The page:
The plan is to take on the Model 3 and Chevy Bolt.

So, here’s the deal. The Nissan Leaf was the world’s first mass production electric vehicle, and Nissan has sold more than 260,000 examples of that little hatchback, but let’s not beat around the bush – it’s electric range isn’t the best. After all, it just recently crossed the 100-mile mark when Nissan added in a 30 kWh battery pack for the 2017 model year. Those 107 miles, however, just aren’t enough, with models like the Ford focus Electric, Bolt EV, Hyundai Ioniq, and even the BMW i3 beating it in range. And, let’s not even talk about how badly the more expensive Model S and Model X put it to shame. But, Nissan has made it clear that all of that is about to change as it launches a new campaign to garner interest in the next-gen Leaf prior to its debut later this year.

To launch off its new advertising campaign, Nissan has released a single teaser image that depicts what is apparently the front headlights. The projectors themselves will be rectangular in shape while a long LED strip will reside above the lens. Outside of the image, Nissan has yet to release any other information pertaining to the next-gen leaf. Based on spy shots that have been circulating the internet, it will look quite similar to the current model, keeping the weird and bubbly body, but at least it won’t look as goofy now that the bug eyes up front are gone. Since it’s set to compete against the Bolt EV and Tesla Model 3, it will likely have around 200 miles in range, but that’s purely speculation at this point. Some rumors suggest a 60-kwH battery. On the plus side, Nissan confirmed last year that the next-gen model will feature the brand’s ProPilot – a technology that operates in similar fashion to Tesla’s AutoPilot.

Will it be a True Competitor?

2016 Nissan Leaf High Resolution Drivetrain
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Note: current Nissan Leaf pictured here.

I really hope that Nissan gives the next-gen leaf a battery that’s sufficient enough to offer up at least 200 miles in range.

Yeah; I’m a little harsh on the little Nissan Leaf. Maybe I shouldn’t be – it was the first mass-produced EV, and it has served a good purpose for some. That, and I’m pretty sure my blood is about 45 percent oil, but we’ll leave that conversation for another time. I really hope that Nissan gives the next-gen leaf a battery that’s sufficient enough to offer up at least 200 miles in range. Even 150 miles would be a big improvement on the current model, but it needs at least 200 if it’s going to compete with the Bolt, the Model 3, and the EVs that are set to hit the market from various manufacturers over the next four years or so. My whole problem with Nissan and the Leaf is that in 2010 it was more than sufficient, but battery technology has advanced so much since then, and Nissan never took advantage of it for the current-gen model. There’s no doubt in my mind that Nissan could have done better than the 30 kWh battery it upgraded to in 2017.

2016 Nissan Leaf High Resolution Exterior
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2016 Nissan Leaf High Resolution Exterior
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2016 Nissan Leaf High Resolution Interior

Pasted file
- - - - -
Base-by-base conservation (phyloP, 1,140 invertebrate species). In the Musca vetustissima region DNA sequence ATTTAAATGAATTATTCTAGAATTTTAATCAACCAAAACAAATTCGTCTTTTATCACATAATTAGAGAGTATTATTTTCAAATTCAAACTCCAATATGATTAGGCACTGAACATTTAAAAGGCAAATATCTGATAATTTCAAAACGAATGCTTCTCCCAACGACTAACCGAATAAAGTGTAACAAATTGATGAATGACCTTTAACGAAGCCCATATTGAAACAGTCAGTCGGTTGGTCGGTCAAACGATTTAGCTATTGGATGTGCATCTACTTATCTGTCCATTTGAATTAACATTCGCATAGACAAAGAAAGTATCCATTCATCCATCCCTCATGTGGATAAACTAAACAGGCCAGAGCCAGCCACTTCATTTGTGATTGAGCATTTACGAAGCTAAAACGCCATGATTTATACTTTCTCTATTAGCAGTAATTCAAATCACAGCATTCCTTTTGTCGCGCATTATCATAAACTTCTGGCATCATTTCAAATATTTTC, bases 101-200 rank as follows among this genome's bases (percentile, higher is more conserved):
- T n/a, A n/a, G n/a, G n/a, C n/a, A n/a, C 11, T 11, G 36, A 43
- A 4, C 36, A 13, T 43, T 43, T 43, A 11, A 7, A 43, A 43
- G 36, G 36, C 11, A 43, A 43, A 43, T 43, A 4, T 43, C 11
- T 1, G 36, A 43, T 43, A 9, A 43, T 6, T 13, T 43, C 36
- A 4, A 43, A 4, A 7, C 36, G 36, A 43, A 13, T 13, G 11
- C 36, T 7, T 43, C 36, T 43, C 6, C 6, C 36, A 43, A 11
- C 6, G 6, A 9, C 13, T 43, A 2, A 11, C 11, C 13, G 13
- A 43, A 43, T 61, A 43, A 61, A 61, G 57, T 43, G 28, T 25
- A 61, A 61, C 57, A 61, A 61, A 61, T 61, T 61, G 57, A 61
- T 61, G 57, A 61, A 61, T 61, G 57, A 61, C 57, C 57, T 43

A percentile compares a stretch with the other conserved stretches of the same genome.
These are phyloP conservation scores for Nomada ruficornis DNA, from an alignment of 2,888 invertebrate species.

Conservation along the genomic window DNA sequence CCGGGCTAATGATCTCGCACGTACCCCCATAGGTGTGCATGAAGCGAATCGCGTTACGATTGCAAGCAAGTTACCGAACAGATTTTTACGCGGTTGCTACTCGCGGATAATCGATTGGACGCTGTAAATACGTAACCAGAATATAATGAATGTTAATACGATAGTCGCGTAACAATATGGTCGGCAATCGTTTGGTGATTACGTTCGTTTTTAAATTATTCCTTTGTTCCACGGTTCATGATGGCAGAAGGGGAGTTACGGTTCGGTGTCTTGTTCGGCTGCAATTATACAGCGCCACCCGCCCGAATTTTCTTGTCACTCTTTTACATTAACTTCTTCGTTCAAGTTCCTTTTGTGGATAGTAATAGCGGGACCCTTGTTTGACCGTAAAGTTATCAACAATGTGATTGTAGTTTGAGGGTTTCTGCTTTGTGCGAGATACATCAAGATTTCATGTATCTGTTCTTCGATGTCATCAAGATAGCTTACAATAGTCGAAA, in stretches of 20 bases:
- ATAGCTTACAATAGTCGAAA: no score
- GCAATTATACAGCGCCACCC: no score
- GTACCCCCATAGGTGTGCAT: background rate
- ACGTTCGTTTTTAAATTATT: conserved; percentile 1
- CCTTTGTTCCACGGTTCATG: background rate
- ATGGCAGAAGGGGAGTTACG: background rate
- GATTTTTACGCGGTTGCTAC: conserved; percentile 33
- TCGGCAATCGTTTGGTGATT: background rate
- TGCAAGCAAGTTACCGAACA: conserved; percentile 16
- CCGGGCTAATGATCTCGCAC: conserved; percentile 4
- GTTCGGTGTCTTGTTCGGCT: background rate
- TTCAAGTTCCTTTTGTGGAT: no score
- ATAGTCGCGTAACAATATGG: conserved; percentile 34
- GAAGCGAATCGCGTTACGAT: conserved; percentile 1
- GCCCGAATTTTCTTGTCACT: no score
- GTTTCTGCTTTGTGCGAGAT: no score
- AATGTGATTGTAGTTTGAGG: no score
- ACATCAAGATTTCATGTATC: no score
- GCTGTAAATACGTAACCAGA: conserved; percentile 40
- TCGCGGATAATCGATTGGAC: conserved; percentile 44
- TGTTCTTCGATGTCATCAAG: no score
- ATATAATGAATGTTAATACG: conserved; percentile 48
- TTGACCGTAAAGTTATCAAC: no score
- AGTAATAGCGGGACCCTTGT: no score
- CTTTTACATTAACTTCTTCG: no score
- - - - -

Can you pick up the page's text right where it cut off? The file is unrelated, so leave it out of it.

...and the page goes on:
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2016 Nissan Leaf High Resolution Interior
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Note: current Nissan Leaf pictured here.

If Nissan managed to keep prices down in the low-to-mid $30,000 range, it could easily garner business from the competitors.

Be that as it may, I’m hopeful for the next-gen Leaf. I have seen the spy shots, though, and I’m not exactly sure that it will look much better than the current model. But, then again, beauty is only skin deep, right? In the end, the Leaf does serve a purpose, but it will only do so if Nissan pulls it together and offers up a range that can take on the real competition. Otherwise, the Leaf is going to die a lonely, boring death. On a side note, I’d like to point out that rumors are pointing to the Leaf possible getting a major price hike as well. Currently available for as little as $30,680 before any tax breaks or deals, the next-gen model could cost as much as $40,000 – a price more in line with the Bolt and upcoming Model 3. Of course, if Nissan managed to keep prices down in the low-to-mid $30,000 range, it could easily garner business from the competitors. The question is, however, whether or not Nissan has the ability to pull it off. For now, we’ll just have to wait, but we’ll be seeing more teasers over the next few months as the Leaf prepares to make its debut and go into production. Stay tuned for updates in the coming weeks and months.

Read our full review on the Nissan Leaf here.

NASHVILLE, Tenn. – Today, the world gets its first glimpse at the next-generation LEAF, the next chapter in Nissan’s Intelligent Zero-Emissions Mobility.

This "teaser" image, released via social media channels and to current LEAF owners, is the first in a series of photos and informational briefs scheduled this summer in preparation for the global reveal of the new Nissan LEAF later this year.

Nissan Hopes People Will Get Excited as it Starts to Tease Next-Gen Leaf High Resolution Exterior
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By launching the LEAF, the world’s first mass-market electric vehicle, Nissan established itself as a pioneer in the EV movement. Today, the Nissan LEAF is the world’s best-selling electric vehicle with more than 260,000 on the road globally.

Follow us here, and join the conversation: #ElectrifyTheWorld #Nissan #LEAF

For more information about Nissan’s products, services and commitment to sustainable mobility, visit and Follow NissanUSA on Facebook, Instagram, Twitter and LinkedIn, and view our latest videos on YouTube.

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